Ministers shortlist 44 areas for housing projects in funding pledge

Almost £300m of government investment in Greater Manchester, the west of England and Oxfordshire is set to help deliver thousands of much-needed new homes, the government has announced.

Greater Manchester is set to receive £68m funding to support the mayor’s ambitious target of delivering 227,200 homes by 2035, while a housing deal with Oxfordshire worth £215m that will help deliver a further 100,000 new homes by 2031 has also been approved. The funding will help to nearly double the number of new homes being delivered historically in the region, from 4,000 homes to 7,500 per year, according to the government.

The latest funding announcement comes on the back of the £4.1bn of Housing Infrastructure Fund cash. A total of 44 shortlisted bids which are still “subject to further assessment” have reached the next stage of the process and have the potential to deliver more than 400,000 homes, the Ministry of Housing, Communities and Local Government said. The money will be available for vital infrastructure like roads, bridges, new schools and medical centres, which are needed for new communities.

Housing secretary Sajid Javid said: “This government is determined to build the homes this country needs. That’s why we’re working with ambitious areas across England and backing them with investment and support. This new housing investment in Greater Manchester, the West of England and Oxfordshire will help build much-needed homes, giving more people the opportunity to get on the property ladder. We’re also investing in local infrastructure like schools, roads and hospitals, so that we can help unlock even more new homes in the areas where they’re needed most and build a Britain fit for the future.”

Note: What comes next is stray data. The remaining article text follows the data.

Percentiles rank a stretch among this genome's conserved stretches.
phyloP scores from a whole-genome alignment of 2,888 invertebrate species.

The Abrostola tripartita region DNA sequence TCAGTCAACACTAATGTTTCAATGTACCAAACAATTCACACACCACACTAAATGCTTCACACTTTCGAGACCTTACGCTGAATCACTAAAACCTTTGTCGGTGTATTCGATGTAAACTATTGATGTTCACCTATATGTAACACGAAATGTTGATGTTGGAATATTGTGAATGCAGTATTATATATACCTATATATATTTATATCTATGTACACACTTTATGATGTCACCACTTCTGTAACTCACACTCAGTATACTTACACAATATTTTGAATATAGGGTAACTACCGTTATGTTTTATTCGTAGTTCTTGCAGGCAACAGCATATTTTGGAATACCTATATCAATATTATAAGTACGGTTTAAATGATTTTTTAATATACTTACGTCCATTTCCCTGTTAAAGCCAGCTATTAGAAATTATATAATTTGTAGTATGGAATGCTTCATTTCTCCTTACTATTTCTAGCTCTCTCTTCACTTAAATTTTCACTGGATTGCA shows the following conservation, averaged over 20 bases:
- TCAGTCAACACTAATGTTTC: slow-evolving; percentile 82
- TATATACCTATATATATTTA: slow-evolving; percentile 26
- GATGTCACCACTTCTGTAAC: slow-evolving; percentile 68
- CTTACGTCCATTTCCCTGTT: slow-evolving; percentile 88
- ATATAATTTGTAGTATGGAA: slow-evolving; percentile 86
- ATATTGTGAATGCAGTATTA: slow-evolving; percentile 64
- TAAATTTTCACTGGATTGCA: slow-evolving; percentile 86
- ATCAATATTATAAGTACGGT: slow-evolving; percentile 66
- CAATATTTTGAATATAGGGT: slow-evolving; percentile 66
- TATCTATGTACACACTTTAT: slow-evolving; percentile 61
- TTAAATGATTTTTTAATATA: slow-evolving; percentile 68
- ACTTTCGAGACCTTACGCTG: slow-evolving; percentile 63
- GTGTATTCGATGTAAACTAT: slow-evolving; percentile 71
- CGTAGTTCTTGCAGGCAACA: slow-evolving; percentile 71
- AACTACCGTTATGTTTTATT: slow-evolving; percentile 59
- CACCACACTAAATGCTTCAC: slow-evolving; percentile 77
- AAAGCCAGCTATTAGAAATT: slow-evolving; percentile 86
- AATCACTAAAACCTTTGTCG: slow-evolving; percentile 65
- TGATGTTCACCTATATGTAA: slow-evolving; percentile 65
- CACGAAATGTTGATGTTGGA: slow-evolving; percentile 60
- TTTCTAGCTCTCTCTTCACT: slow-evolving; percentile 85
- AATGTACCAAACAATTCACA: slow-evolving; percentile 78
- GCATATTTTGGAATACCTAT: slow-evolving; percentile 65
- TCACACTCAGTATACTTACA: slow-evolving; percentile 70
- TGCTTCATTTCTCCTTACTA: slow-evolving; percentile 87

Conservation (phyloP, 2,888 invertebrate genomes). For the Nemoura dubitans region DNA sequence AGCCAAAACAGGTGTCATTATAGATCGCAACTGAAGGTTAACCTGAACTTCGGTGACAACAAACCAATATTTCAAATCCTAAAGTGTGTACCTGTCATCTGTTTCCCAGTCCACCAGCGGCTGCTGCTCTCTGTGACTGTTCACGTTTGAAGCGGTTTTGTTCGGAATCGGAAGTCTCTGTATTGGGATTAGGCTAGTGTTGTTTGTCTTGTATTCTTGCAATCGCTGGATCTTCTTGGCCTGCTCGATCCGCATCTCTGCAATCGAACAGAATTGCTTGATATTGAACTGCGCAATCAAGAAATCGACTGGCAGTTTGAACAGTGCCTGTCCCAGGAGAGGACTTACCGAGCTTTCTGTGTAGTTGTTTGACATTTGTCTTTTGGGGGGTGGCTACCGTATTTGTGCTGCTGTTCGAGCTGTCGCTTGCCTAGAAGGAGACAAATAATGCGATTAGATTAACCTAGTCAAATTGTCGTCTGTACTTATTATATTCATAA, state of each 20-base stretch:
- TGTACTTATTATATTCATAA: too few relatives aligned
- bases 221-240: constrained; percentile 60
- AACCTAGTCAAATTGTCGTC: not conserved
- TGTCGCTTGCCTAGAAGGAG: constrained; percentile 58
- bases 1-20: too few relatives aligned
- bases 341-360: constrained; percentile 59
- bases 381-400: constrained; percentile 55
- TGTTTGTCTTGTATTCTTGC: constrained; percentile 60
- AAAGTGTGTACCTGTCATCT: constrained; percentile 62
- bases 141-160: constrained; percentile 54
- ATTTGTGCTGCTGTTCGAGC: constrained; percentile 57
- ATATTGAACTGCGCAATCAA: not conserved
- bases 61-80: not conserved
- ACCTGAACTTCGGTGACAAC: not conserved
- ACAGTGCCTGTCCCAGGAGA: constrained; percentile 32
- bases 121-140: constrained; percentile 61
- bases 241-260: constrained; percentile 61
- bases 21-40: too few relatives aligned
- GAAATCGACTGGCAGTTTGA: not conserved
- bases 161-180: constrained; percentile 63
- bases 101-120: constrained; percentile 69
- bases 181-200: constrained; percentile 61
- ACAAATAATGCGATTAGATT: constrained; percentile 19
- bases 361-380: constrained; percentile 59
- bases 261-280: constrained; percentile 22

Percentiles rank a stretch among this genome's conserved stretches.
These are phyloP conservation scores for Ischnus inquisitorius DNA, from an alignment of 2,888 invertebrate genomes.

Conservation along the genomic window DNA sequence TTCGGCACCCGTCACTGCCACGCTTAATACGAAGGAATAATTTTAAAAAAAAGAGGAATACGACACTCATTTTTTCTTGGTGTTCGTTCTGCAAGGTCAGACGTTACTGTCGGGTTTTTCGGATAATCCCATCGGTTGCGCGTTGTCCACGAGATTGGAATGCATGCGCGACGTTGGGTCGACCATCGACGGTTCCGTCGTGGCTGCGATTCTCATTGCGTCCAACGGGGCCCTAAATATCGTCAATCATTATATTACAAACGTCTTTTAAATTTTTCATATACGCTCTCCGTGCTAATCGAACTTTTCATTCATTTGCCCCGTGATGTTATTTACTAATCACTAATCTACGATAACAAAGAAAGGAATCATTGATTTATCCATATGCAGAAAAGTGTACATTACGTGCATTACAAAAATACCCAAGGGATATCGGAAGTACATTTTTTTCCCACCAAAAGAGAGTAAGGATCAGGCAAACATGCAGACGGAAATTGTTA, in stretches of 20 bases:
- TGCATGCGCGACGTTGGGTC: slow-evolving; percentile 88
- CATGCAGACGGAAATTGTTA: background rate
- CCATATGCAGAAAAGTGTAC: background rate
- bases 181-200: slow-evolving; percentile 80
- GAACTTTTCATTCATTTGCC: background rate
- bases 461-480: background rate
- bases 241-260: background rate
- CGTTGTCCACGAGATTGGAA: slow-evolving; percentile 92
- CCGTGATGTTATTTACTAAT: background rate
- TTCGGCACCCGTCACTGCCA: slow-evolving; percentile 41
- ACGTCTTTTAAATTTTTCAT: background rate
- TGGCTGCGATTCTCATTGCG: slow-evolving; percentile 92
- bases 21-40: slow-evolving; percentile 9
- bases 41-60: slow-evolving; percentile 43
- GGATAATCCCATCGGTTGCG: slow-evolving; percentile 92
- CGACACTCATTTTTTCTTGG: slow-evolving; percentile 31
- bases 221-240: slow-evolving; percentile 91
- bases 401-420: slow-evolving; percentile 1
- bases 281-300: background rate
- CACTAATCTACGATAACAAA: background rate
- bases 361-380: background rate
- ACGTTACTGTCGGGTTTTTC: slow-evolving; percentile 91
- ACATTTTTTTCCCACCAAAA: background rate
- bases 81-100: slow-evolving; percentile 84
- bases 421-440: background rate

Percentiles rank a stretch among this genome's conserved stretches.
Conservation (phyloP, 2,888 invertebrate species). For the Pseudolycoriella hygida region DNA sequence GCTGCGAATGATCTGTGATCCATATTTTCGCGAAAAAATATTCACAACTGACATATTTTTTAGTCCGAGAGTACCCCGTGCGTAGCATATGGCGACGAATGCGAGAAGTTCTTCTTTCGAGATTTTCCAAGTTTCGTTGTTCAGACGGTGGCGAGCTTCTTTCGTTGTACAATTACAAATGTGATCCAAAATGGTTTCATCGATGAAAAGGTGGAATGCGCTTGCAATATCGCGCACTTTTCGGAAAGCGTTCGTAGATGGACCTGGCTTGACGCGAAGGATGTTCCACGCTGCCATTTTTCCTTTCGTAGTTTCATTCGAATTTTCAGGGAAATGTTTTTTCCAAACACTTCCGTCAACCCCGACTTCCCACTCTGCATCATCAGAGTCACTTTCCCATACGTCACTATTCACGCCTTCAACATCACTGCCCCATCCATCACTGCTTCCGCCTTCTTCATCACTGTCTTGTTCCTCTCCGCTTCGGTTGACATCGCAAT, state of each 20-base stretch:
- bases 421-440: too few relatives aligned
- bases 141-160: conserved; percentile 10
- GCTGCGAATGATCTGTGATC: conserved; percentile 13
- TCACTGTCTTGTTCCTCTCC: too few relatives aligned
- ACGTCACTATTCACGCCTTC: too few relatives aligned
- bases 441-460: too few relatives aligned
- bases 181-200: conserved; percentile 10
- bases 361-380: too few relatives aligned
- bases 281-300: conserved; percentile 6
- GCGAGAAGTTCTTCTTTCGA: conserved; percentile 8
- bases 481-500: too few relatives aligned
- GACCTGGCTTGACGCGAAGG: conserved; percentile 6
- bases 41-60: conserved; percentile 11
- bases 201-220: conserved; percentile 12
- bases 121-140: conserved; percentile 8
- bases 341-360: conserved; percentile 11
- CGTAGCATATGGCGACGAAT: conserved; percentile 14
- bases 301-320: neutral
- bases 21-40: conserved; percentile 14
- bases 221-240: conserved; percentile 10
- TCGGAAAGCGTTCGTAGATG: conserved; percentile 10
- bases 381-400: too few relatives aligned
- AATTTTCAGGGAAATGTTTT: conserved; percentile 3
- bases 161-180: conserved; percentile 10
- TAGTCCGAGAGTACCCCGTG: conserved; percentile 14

The Greater Manchester funding package includes: 

  • £50m for a Land Fund to help councils in the region to prepare brownfield land for housing development
  • Taking four Housing Infrastructure Fund projects through to the next stage of assessment for funding
  • Up to £8m for capacity funding to boost support for housing delivery across the region
  • £10.25m funding to help regenerate the Collyhurst Estate in north Manchester

Greater Manchester mayor Andy Burnham welcomed the annoucement but warned that solving the housing problem is not simply "numbers of homes and land for development" but rather he is seekling “truly affordable homes built and more homes available for social rent” across the city region.

“I also want the rewritten Greater Manchester Spatial Framework to specify a date by which all new homes built across Greater Manchester should be net zero carbon," said Burnham. "This is all part of my ambition. As we look to build the homes Greater Manchester needs, we must do everything we can to make sure as much brownfield land as possible is made available for development. This is the best way to ensure we minimise the impact on our green spaces," he said.

The Oxfordshire housing deal aims to:

  • Deliver 100,000 homes by 2031 – significantly above the Local Housing Need figure in the draft National Planning Policy Framework
  • Provide £150m of the funding to build much needed bridges, roundabouts and roads
  • Deliver more than 1300 affordable homes by dedicating over a quarter of the new funding, £60m, to support these new homes

Commenting on the funding, Bob Price, chair of the Oxfordshire Growth Board, said: "I’m pleased that so many councillors of all parties and from all parts of the county have backed the deal. It represents a comprehensive and integrated approach to addressing Oxfordshire’s severe housing shortage and infrastructure challenges. It demonstrates the government’s commitment to working with Oxfordshire and recognises the critical role the county will play in driving forward the UK economy post-Brexit, attracting global investment."

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